No prophet is accepted in his home town, by his/her relatives, his people, the world and even by the people who call themselves God’s children.
See prophets are not accepted by the world
Prophets are God’s messengers called by God. See who is a prophet and the calling of a prophet.
No prophet is accepted in his hometown
No God prophet is accepted in his/her hometown. God prophets are the true prophets while Satan prophets are the false prophets.
See how to distinguish true prophets from false prophets.
Jesus was and is a prophet. For Jesus to start His ministry, He had to move from Nazareth to Capernaum.
Mt 4:13,17 And leaving Nazareth, he came and dwelt in Capernaum, which is upon the sea coast, in the borders of Zabulon and Nephthalim. From that time Jesus began to preach.
Later, when Jesus went to preach in Nazareth, He was not accepted and it is in Nazareth where He said, ‘A prophet is not without honor, save in his own country, and in his own house’ (Mt 13:57).
Mk 6:4: But Jesus said unto them, A prophet is not without honor, but in his own country, and among his own kin, and in his own house.
The people in His hometown (Nazareth) started questioning not accepting and Jesus did not do many miracles.
Mt 13:54-55: And when he was come into his own country, he taught them in their synagogue, insomuch that they were astonished, and said, Whence hath this man this wisdom, and these mighty works? Is not this the carpenter’s son? is not his mother called Mary? and his brethren, James, and Joses, and Simon, and Judas?
Mt 13:56-58: And his sisters, are they not all with us? Whence then hath this man all these things? And they were offended in him. But Jesus said unto them, A prophet is not without honor, save in his own country, and in his own house. And he did not many mighty works there because of their unbelief.
Reason no prophet is accepted in his hometown
The major reason no prophet is accepted in his/her hometown is familiarity.
When Jesus began His ministry and His people heard about it, they accused Him of having gone mad, and acting on that belief, tried to take charge of Him as if He did not know what he was doing.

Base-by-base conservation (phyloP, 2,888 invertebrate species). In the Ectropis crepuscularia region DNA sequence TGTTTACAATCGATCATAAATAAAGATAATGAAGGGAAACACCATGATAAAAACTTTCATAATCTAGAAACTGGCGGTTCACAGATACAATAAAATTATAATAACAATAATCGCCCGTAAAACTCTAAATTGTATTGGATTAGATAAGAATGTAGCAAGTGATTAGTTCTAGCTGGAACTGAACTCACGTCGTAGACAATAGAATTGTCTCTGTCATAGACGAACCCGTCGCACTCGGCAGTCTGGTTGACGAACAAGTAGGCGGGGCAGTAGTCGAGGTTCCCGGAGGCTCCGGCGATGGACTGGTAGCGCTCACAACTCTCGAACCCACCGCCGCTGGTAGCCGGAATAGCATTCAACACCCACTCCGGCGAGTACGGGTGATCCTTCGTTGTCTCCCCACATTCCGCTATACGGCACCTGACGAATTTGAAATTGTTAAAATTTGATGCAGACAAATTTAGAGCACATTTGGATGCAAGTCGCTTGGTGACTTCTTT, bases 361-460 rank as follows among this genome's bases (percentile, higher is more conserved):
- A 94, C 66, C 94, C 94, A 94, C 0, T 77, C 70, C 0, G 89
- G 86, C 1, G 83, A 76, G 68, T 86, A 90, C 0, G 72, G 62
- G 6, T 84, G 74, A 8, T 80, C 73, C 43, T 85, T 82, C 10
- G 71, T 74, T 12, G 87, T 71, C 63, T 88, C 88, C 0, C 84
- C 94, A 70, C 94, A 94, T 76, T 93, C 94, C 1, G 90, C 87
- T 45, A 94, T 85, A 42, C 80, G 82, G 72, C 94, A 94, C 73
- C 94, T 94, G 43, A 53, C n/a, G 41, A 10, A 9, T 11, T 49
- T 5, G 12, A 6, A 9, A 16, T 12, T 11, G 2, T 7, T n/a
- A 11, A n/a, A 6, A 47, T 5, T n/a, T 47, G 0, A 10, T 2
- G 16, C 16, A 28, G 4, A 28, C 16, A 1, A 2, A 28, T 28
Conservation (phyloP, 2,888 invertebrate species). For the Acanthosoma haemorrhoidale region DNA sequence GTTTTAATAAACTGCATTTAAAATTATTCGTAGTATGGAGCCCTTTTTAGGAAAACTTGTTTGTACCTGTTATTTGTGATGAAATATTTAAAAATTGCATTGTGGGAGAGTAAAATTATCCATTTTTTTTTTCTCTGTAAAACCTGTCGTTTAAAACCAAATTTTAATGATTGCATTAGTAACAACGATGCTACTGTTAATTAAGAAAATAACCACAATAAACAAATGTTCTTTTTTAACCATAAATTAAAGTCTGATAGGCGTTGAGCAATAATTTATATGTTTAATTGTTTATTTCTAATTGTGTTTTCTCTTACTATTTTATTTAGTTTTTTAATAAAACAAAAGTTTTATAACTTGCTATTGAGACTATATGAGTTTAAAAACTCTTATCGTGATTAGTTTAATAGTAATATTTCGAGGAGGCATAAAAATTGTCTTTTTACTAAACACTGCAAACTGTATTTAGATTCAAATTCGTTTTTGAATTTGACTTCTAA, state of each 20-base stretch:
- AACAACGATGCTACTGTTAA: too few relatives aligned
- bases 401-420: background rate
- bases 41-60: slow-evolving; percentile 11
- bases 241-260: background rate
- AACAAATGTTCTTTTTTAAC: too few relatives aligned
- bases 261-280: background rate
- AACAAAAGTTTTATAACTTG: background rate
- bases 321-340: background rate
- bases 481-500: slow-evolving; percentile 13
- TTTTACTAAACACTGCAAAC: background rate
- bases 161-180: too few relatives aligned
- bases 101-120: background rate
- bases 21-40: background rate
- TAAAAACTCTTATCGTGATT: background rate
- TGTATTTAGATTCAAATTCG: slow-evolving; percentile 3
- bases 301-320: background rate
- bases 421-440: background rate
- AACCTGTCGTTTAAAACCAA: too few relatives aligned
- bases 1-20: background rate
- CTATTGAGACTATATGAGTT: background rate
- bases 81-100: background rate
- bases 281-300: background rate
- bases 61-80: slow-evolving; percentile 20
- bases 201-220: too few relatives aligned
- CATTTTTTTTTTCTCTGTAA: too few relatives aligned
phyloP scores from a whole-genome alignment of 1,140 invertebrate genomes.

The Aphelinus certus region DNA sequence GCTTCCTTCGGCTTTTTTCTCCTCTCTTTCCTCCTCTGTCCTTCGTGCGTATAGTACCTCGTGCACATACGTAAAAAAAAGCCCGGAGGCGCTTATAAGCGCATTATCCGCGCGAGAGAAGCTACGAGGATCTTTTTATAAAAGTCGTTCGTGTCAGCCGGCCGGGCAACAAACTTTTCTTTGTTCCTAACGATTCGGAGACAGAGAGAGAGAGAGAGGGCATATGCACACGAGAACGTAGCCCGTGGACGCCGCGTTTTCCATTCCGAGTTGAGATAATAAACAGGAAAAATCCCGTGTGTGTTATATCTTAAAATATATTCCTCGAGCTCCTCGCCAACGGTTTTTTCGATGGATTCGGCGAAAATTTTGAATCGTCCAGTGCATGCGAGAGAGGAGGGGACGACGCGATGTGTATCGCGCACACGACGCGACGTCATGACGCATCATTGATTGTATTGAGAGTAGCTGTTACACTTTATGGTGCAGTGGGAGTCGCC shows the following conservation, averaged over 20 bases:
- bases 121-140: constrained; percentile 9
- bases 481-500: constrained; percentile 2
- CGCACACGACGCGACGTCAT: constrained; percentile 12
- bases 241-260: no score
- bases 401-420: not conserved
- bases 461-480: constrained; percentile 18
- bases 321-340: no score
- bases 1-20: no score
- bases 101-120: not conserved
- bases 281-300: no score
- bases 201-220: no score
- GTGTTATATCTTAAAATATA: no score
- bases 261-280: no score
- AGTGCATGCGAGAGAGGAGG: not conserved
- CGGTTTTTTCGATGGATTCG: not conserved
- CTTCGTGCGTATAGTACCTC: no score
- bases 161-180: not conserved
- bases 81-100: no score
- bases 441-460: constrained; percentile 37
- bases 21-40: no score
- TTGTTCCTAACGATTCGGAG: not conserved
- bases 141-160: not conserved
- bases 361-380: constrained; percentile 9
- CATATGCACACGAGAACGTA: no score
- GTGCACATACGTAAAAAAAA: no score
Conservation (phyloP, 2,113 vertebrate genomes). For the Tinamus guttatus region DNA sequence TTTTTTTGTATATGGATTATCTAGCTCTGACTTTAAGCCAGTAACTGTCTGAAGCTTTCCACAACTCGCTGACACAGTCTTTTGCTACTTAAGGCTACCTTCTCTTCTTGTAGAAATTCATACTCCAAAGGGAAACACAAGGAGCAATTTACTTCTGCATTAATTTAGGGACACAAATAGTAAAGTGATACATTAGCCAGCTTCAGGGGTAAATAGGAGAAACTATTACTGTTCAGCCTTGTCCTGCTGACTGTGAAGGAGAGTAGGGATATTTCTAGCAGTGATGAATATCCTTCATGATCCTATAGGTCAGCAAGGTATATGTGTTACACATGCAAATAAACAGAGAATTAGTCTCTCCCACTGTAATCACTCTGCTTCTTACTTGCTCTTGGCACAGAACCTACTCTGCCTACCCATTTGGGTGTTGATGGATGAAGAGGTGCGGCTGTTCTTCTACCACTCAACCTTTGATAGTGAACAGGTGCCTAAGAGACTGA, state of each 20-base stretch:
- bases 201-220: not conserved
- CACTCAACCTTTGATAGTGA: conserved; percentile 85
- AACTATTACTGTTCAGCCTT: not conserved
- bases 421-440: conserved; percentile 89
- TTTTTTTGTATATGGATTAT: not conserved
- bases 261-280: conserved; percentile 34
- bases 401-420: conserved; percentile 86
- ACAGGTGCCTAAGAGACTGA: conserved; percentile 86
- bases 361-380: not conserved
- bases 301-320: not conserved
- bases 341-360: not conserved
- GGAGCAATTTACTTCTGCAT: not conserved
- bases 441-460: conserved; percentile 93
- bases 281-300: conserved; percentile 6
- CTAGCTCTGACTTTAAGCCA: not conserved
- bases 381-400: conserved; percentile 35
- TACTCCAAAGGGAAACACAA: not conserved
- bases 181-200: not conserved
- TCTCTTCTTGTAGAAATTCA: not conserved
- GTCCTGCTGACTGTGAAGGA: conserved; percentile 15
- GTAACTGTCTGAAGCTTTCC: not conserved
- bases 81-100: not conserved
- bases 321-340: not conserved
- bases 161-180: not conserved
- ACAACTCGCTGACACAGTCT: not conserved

Mk 3:21: And when his friends heard of it, they went out to lay hold on him: for they said, He is beside himself.
And His family believed Him not. John 7:5: For neither did his brethren believe in him.
When the people of Nazareth heard Jesus preaching, they could not find any fault in His preaching but because He had dwelt among them for 30 years, His face, voice and appearance familiar to them, they could not receive His doctrine but question.
Whence has this man this wisdom, and these mighty works? Is not this the carpenter’s son? is not his mother called Mary? and his brethren, James, and Joses, and Simon, and Judas? And his sisters, are they not all with us? Whence then hath this man all these things? (Mt 13:54-56).
The Bible says they were both astonished and offended. They saw Jesus heal people, but they couldn’t get past the fact that they knew his mother, brothers and sisters. After all, Jesus was only a carpenter to them. He did not have the proper academic or religious credentials.
His people in Nazareth were more reluctant to accept not only Jesus’ teachings but the man himself. They knew Jesus the carpenter, not the Messiah. And because they thought they already knew Him they’ve made their conclusions and Jesus could not change their assumptions about who He is.
How often do our preconceived notions or past experiences limit our ability to accept something or someone new?
We are quick to come to conclusions, even without all the information. Nazareth thought they knew Jesus, but they did not know the whole story. They would not accept that even though he was a carpenter, even though he was a man, that he was also fully God.
We should not be so rash to close off ourselves from the continued working of God in and through people. We should not be so prideful as to think we already know the full picture.
Like with Jesus going back to his hometown showing himself to be more than they expected we should know that God is full of surprises and is quick to go beyond our expectations.
Every person runs first to his/her hometown, people and family for acceptance and s/he is accepted but this is not so with a prophet. In fact his/her hometown, relatives and family is in fact the last place s/he expects to be accepted.
As a prophet, the potential trap of hopelessly trying to have your hometown and family appreciate and benefit from your work has a dangerous capacity to exhaust and destroy you.
It’s hard to talk with people who have known you for a long time, especially about spiritual matters. They think they know you.